How far are we going with wearable technology?

Anna Scantlin
Contributing Editor from Kansas City, MO
Published: November 27, 2013

Wearable technology is somewhat of a new fad in this industry - at least, in regards to how many forms it comes in at this point. We've had wearable tech around for a while with gadgets like Bluetooth headsets, but the wearable tech that we're seeing today like smartwatches and smart glasses are relatively new to the wearable tech game. Smartwatches in particular are starting to pick up speed, mostly because there are a few different models to pick from and manufacturers seem most interested in producing this type of wearable technology; as for smart glasses, the item isn't exactly widely available so it's hard to pin point exactly where these gadgets stand now.

But smartwatches and smart glasses aren't the only wearable technology that manufacturers are interested in producing, as lately some strange patents have seemed to surface in order to produce even more variants of wearable tech. Most notably, manufacturer Sony has filed patents for a "SmartWig". Whaaaaaaaat?

Even looking at the word SmartWig has me raising an eyebrow, as it's such a strange term, much less not exactly something I can even fathom anybody wanting at this point in time. That might have something to do with my lack of imagination, but if there's anybody out there right now that would really, truly want a SmartWig then I would like to hear from you. But I suppose first you might like to know exactly what it is that a SmartWig would do, wouldn't you?

According to Sony, the purpose of a SmartWig would be to collect data, specifically mentioning data such as road navigation and personal data like one's blood pressure. Sony has also gone on record to say that the wigs would be "both intelligent and fashionable", and can be made out of any synthetic material such as horse hair, human hair, wool, buffalo fur or even feathers. So, in a nutshell, this is the idea for the SmartWig as it stands. I can't even make something like this up - like I said, lack of imagination. Did I mention that it's supposed to vibrate?

"Girl, hold up. My hair vibratin' again."

I do realize the patterns, however. Wearable technology is something that is sparking people's interest, and while I'm not saying that SmartWigs aren't something that people might be interested in one day, I do have a certain level of skepticism towards it. SmartWigs look like the first step to making technology less detectable. For example, smartwatches are easy to spot on one's wrist. Likewise, Google Glass is also easy to spot as not actually being a pair of glasses - it has a vastly different design. But with wearable tech like a SmartWig, which might offer funky colors and make it easy to tell that it's different, will probably have some natural options available that make it less obvious that somebody is wearing computer hair.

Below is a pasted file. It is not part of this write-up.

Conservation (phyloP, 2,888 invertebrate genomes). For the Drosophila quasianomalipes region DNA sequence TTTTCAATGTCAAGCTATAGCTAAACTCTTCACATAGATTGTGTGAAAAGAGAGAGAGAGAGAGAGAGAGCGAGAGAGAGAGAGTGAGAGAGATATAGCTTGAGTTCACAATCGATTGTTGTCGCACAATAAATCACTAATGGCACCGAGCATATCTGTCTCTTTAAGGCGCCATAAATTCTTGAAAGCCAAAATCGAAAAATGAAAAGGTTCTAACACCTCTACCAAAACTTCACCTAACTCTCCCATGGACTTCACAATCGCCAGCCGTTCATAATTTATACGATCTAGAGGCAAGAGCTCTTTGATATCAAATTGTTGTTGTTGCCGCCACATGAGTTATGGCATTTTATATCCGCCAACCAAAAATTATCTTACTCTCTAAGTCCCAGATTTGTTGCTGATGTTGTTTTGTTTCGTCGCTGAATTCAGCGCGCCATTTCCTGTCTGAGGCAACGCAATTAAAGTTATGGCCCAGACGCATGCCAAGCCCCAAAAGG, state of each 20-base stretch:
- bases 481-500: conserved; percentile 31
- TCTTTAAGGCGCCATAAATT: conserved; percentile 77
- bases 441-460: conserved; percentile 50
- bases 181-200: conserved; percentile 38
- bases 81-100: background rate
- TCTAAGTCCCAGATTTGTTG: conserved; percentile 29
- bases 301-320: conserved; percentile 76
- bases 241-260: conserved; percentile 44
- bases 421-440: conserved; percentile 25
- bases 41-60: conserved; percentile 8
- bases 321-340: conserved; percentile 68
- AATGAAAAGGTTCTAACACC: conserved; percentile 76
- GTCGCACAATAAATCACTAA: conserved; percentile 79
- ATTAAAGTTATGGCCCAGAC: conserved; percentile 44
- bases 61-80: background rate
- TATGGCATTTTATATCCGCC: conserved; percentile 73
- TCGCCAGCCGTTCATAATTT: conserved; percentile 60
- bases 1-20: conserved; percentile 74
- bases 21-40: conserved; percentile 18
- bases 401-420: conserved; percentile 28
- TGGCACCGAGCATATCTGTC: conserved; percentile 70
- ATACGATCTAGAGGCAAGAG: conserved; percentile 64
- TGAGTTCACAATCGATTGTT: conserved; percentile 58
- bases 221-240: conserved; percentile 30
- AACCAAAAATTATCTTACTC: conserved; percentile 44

But I am getting ahead of myself, because this is still just a patent. In other words, it's just an idea. A weird idea, but an idea. It got me to start thinking about what other wearable technology we might have in the future.

We've also seen how Motorola has filed patents for "neck tattoos", or stickers really, with the goal of digitally enhancing voice communication. I could see Motorola's wearable technology going further than Sony's, but who knows at this point? In a couple of years' time, maybe both of these gadgets will be something that everybody will be saying they couldn't believe they could live without. I suppose it's better to be safe than sorry, you know what they say: If you like it then you better put a patent on it. 

I think wearable technology will be big. It might not be right now, but in the future I can see it becoming popular. We've already got watches and glasses, but I could also see there being an appeal for wearable tech that comes in the form of jewelry like earrings, rings or necklaces. And for men, you could have wearable tech on cufflinks or belts. Honestly, I'm surprised that Sony went for hair before anything a little more traditional. SmartWigs just seem a little too outlandish for me, but that's just me. I suppose it couldn't hurt to see what the technology is like after the idea is put into action rather than just an idea on paper. 

Readers, what do you think about where wearable technology is headed? What would you like to see become a smart object? Do you think you'd wear a SmartWig? Let us know your thoughts in the comments below!

Images via Telegraph, CyberShack